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just wanted to say thanks for this thread again, we brewed a cream ale a few days ago, and measured mash ph at 5.25 with the 2% sauermalz and 1 tsp of calcium chloride. this was with brew in a bag method, about 7.5 gallons of water total. this was all from distilled water, i hope it turns out?

we plan to brew an american brown ale today, (northern brewer caribou slobber) do you have any pointers for this one? i have distilled water, and of course my michigan tap water that has a faint sulfery smell to it...should we use the di water with 1tsp of calcium chloride, skip the sauermalz? we have gypsum on hand, along with other salts, etc. should we be adding anything else? any help would be appreciated, thanks!

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Old 12-18-2011, 04:43 PM   #195
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Originally Posted by gt541 View Post

While the graduated syringes used to add the titratant are marked at these intervals, quantization error exists. The quanta is droplet size of the titratant. So I generally count drops, look at the reading on the syringe, and then divide. Example: With an as provided syringe 10 drops of titratant reads 250 ppm (of the ion measured) on the syringe. So each drop is equivalent to 25ppm. If the sample changed color on the 10th drop, I would call the measurement 237.7ppm +/- 12.5ppm (I included the extra significant figures just to show the math).

If one adds a separately obtained hypodermic needle to the syringe droplet size is significantly reduced. Now 10 drops reads 60 ppm on the syringe. Precision now becomes +/- 3ppm.
Certainly the principles are correct. But are the drop sizes the same? How well can you detect the color change? In particular, how well can you measure pH. In the alkalinity and Cl/SO4 measurement that has a large effect as pH is lograithmic. An 0.05 error in what you determine as end point reflects as a 12% error in hydrogen ion concentration (an as cation content in that measurement). What about the effects of hydroxyl allkalinity (shouldn't really expect to see much effect from that if water is decent).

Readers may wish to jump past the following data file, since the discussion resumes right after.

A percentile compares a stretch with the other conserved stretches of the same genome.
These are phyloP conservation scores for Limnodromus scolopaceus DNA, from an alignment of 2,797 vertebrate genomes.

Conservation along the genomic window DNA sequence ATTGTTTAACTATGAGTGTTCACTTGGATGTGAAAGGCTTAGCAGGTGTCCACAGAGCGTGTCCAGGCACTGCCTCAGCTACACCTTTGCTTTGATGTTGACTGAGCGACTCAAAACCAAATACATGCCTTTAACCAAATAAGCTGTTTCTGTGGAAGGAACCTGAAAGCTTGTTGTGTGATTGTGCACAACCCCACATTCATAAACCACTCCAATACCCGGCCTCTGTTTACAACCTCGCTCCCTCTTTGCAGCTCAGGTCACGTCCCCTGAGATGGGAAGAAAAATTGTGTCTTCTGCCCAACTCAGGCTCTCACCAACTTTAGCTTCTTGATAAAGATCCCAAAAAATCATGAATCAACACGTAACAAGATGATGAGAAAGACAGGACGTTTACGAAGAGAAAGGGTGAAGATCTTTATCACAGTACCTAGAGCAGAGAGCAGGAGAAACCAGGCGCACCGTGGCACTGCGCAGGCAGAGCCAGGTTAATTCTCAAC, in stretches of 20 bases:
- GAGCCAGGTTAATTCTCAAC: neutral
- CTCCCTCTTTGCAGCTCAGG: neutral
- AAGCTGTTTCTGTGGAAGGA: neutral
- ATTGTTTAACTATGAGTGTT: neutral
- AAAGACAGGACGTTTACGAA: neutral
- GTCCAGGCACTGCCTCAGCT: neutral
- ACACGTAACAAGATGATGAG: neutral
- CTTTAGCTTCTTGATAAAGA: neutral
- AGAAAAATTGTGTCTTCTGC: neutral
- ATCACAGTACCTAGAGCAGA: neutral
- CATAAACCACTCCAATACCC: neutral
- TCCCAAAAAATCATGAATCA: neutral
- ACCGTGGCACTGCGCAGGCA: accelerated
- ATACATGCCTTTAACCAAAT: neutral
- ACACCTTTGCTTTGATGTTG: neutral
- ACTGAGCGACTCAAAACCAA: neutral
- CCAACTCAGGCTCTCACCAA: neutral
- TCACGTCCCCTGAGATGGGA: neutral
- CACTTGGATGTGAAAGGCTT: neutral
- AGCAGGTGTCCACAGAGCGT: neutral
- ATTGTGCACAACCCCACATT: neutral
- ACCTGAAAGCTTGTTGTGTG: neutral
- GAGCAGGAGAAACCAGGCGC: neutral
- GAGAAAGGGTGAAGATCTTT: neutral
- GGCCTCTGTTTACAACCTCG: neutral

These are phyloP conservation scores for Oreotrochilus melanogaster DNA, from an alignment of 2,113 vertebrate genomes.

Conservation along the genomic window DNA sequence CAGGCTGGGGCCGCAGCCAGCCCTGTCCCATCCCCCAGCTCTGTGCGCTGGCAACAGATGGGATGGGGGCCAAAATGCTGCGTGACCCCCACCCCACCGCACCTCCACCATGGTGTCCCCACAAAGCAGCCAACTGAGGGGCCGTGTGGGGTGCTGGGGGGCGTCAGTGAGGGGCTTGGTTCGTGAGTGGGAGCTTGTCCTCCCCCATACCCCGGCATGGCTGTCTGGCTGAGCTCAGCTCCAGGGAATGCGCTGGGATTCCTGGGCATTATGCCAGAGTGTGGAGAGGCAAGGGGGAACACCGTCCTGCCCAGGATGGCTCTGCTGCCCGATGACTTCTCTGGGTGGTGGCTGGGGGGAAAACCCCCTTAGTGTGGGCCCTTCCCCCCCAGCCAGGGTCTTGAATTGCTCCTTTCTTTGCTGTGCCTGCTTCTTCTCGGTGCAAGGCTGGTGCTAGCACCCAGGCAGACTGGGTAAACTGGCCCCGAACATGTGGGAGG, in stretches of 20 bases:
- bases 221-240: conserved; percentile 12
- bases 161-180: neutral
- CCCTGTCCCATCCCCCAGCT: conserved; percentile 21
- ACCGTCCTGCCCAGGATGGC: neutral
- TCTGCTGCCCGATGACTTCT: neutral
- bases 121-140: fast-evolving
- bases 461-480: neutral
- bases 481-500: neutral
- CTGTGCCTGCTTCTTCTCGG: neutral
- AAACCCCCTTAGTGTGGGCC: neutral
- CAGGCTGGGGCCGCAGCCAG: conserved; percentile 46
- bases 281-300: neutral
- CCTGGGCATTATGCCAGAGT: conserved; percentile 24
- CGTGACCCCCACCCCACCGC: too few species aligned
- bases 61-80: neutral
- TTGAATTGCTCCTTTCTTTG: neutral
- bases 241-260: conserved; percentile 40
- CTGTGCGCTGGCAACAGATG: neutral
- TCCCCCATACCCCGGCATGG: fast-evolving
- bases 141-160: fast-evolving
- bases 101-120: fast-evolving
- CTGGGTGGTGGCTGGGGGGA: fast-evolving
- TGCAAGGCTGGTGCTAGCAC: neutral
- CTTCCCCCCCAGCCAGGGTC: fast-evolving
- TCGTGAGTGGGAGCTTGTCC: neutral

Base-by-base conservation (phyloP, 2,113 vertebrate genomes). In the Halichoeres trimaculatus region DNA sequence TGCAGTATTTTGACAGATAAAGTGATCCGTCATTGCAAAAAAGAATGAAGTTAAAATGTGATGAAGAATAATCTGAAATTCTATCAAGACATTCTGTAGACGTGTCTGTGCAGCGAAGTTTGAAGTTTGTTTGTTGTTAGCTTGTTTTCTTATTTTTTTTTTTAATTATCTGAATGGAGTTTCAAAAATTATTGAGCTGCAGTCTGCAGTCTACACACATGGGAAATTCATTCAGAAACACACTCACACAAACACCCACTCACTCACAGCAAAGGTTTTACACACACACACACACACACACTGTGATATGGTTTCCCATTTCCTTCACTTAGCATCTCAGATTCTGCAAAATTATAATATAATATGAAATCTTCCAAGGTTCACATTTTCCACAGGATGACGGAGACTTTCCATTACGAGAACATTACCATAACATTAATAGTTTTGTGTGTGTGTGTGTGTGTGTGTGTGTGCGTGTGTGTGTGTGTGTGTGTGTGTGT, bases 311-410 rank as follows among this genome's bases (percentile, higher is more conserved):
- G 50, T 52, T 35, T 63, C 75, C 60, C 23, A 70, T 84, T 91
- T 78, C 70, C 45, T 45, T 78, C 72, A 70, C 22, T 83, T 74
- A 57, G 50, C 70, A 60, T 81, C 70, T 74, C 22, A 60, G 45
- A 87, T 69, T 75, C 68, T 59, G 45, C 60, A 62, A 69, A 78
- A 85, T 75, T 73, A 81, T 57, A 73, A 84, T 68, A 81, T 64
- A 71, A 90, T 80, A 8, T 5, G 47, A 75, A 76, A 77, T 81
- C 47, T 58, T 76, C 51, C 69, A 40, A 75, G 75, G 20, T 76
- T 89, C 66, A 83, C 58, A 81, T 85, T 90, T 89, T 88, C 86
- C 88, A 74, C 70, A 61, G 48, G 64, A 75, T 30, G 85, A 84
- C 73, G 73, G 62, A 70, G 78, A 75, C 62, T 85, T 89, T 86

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Originally Posted by gt541 View Post
I have thought of doubling the water sample size to bring precision to +/- 1.5 ppm.
That's certainly a good way to go. Whatever the coefficient of variation may be doubling the sample will halve it.

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Originally Posted by gt541 View Post
I'm not a chemist,
Neither am I.

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Originally Posted by gt541 View Post
but my experience is that once one refines one aspect of an experiment another source of error pops out of the mud.
That's also been my experience. It's a constant battle to refine and I expect real chemists experience it the same way. In my (non chemistry) career I took lots and lots of measurements and that was certainly the case for the things I did measure (gain, delay, temperature, symbol error rate, location, time....)


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You have identified one (interference ions). So I'm doubting the ability to achieve precision of +/- 1.5 ppm. But does +/-3ppm seem reasonable (which I would also like to state as accuracy)? I have eliminated the static offset (was the syringe really zeroed at the start or was it -4ppm or +3ppm) by counting observable drops.
At this point I suspect that the interference ions' contributions to the error budget would be small compared to the error induced by incorrectly identifying the end points of the titrations. Using a pH meter for the two that involve acid/base would doubtless drop those errors greatly.

The real answer to the question would come by doing a collaborative study. Samples of know composition would be parceled out to a number of investigators who would analyze the samples using the kits and statistics accumulated. The manufacturer could then supply the usual inter and intra laboratory CVs. The fact that no accuracy or precision data is stated in the instructions does create some suspicion.

Second best would be a careful error analysis in which we figure out exactly how the errors propagate and what the effects of things like a couple ppm potassium and/or strontium might be. My gut says that 10% would be about as good as you could get using this combination of measurements. But that is gut and bear in mind that 10% should be more than adequate for this application.

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Originally Posted by gt541 View Post